The Franciscan Friar John Clyn of Kilkenny, famous for his account of the Black Death, wrote his annals between 1333-1349. The annals cover a troubled period of Irish history and are principally local to counties Tipperary and Kilkenny. While Clyn is critical of the Irish of those regions, who were bent on taking back control of as much of the area as possible, Clyn was also critical of the troublesome members of the Anglo-Irish nation who ignored the public good in pressing forward for their own personal aims and objectives. Clyn decried both nations as being troublesome and disruptive of good order. Clyn was also well aware of many events in England and even Europe; it is more that probable that he attended the General Chapter at Marseilles in 1343. Clyn was from a military and chivalric background; his annals reflect this background and are unique for the information they contain about creation of knights in Ireland.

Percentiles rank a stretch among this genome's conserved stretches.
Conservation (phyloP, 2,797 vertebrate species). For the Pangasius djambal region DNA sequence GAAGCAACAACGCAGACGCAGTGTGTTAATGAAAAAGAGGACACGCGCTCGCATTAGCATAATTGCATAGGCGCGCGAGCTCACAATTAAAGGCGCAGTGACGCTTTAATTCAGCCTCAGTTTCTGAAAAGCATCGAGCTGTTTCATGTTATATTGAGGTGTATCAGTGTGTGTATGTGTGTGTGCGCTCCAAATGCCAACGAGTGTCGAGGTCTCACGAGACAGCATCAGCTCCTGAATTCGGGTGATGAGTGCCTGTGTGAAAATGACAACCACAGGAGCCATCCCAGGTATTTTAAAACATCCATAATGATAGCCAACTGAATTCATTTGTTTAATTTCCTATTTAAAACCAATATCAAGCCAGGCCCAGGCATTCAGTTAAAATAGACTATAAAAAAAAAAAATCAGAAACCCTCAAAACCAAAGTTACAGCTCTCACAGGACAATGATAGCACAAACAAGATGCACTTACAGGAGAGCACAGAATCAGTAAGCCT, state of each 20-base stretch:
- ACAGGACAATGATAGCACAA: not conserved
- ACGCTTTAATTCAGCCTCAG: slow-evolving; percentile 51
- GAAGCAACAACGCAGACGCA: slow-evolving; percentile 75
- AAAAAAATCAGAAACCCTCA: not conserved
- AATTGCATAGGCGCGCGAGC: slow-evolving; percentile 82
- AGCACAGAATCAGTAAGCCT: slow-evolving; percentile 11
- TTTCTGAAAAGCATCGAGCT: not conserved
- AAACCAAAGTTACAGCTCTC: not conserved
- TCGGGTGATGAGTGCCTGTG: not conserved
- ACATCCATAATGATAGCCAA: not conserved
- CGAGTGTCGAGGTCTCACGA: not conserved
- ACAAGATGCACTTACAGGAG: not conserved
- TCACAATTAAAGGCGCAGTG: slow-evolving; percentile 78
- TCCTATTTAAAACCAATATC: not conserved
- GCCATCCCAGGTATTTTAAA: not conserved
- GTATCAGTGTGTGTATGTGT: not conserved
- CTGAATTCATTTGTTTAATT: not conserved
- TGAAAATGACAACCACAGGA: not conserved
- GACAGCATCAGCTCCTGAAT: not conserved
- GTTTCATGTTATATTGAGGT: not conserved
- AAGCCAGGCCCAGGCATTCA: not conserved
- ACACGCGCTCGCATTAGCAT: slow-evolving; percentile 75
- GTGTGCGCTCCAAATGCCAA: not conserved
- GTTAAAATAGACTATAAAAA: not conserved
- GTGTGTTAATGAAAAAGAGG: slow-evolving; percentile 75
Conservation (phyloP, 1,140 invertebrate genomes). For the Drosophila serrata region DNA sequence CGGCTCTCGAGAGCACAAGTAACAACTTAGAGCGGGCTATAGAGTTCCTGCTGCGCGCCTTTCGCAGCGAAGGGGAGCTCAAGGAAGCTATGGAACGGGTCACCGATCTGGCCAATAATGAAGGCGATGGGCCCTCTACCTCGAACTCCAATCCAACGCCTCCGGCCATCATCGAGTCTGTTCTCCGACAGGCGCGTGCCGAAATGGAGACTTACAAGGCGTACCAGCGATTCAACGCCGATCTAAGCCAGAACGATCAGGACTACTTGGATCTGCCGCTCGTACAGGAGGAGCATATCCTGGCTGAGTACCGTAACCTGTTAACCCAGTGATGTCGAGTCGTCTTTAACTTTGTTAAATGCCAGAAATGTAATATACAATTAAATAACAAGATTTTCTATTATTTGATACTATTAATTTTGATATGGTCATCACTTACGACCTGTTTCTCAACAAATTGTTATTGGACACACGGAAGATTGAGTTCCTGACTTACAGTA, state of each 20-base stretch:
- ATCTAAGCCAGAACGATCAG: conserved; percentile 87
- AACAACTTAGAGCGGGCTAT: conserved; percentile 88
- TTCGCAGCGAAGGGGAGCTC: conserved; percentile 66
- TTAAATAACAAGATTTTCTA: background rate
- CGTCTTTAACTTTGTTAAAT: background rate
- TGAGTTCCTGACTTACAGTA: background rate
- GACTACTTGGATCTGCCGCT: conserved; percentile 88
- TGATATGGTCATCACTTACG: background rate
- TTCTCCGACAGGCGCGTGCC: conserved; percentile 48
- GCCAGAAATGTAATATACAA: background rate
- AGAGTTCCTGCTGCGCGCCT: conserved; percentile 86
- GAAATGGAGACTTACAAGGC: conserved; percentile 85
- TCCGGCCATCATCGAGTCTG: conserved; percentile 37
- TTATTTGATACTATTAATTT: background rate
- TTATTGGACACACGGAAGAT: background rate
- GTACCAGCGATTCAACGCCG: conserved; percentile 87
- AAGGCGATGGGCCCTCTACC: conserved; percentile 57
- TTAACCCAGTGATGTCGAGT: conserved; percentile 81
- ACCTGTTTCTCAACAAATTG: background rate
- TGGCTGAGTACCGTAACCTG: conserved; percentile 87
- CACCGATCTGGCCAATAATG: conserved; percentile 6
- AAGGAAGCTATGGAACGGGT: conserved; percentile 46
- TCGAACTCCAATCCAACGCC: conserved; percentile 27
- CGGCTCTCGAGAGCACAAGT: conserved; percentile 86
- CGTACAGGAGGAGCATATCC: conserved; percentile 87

Bernadette Williams holds a PhD from Trinity College Dublin where she lectured in medieval Latin and the history of Women in the Middle Ages. Her publications include articles on medieval women and medieval chronicles.